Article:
And speed kills in this industry, Neglia notes. “Typically with the hard-wired internet on site, you only have limited speeds of 1.5 to 3 MB per second. How many times do you watch the TV news and when they try to zoom in on a security camera image, it looks like a bunch of pixels. But we reach speeds of 50 MB on average. That means very high-res images and video that can be streamed to our monitoring centre. We like to say, ‘For everything we do, we want it to be court-quality evidence.’ Because if you can’t use it in court, well what kind of a result is that if you’re in the security business? And we can supply it with date and time stamps and images of the person’s vehicle and plate.”

Caliber has also developed a proprietary system for two-way communication with individuals on site. “For example, if you’re on a builder’s site after hours, and it’s evident you’re there suspiciously and there’s a high probably of crime about to be committed, we can say, ‘Hey you in the black hat—this site is being monitored by Caliber Communications. Please leave the site immediately or we will dispatch police,’” Neglia explains.

Caliber has also developed a security reporting platform (syncroReports) that “is a game-changer,” Neglia says. “Typically with security monitoring, the company will set up cameras and give you a report saying, ‘All clear,’ or ‘This happened.’ Sometimes it’s accurate, but oftentimes you don’t get the whole story, and there’s no data to correlate to any of your staff, project manager or shareholders. People want to know what they’re paying for and want to see results. Upon logging into syncroReports, you’re met with an overall dashboard, with metrics that show number of deterrences made, police calls made (incidents), tracked licence plates, amount of log reports, active investigations and live camera views. We’ll scan through the site and take photos around the site and identify such things as gates left open, workers showing up on site. They don’t pertain to a crime at all, but they generate meaningful content.”

There’s also a health and safety monitoring element, including observing people who aren’t wearing PPE or those who are maybe breaking health and safety codes. So we’re also trying to prevent injury and loss of life.”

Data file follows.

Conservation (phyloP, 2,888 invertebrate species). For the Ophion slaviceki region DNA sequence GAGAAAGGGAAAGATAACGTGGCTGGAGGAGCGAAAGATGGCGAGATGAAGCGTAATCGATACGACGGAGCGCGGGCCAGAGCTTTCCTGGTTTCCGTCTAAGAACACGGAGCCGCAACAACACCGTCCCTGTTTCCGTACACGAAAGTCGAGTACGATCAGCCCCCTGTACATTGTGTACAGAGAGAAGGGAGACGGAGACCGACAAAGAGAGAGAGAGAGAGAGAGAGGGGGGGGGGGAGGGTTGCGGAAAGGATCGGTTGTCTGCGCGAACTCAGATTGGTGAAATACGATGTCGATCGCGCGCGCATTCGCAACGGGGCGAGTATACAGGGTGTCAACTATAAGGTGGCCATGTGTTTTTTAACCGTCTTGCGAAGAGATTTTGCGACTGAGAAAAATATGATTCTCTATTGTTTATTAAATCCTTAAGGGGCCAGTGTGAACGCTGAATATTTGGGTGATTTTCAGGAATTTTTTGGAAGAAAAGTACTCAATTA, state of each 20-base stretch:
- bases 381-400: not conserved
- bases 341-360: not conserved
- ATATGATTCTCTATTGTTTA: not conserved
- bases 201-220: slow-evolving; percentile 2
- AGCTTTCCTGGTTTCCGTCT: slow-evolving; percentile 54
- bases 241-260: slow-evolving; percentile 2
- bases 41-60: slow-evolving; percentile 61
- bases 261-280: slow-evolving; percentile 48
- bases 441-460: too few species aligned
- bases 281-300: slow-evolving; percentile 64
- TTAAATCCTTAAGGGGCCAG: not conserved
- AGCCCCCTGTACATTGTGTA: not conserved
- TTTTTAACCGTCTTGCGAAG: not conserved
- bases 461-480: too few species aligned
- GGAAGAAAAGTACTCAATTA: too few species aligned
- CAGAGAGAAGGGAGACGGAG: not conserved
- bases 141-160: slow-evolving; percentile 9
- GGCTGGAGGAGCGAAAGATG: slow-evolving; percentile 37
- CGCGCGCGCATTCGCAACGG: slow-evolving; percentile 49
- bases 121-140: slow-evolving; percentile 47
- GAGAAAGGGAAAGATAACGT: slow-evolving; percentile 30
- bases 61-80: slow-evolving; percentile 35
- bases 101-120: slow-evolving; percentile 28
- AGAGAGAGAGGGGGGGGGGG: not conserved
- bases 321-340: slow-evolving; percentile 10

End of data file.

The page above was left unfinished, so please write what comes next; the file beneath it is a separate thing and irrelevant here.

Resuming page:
MAKING AN ENTRANCE

Technology is also now on full display when it comes to condo access—and that display is as convenient as your cellphone. Founded by a pair of ex-Apple employees (which might explain the product’s simple but elegant and intuitive design­), Latch Smart Access provides residents and building managers with access to every door of the building, from front entrance to base building to unit entry. 

With Latch, residents can use an app, keycard or code to unlock their doors and share temporary access with visitors and service providers. For building managers, a single web-based platform makes it easy to let the right people in, handle lockouts and oversee staff from anywhere. 

Last November, Latch announced plans for expanded app functionality and partnerships with third-party smart-device makers like Sonos and ecobee. It indicates a market opportunity where access and smart home technology can merge seamlessly into one unique platform, with residents able to monitor and control all the smart home devices in their unit, while building managers gain a holistic view of all the devices installed in their building, adding operational efficiencies.

And in a world where smart devices continue to grow and capture personal information, Latch has carefully  designed its products—from access history to smart-home device data—to keep residents’ privacy secure.  

While demand in the U.S. continues to grow, with one in 10 new apartments being built with Latch, the opportunity is equally ripe in Canada. Last December, Latch announced its official expansion into the Canadian market. 

“We’re incredibly excited about our plans,” says Latch Chief Operating Officer Ali Hussein. “We’re re-imagining the way buildings, communities and people interact.”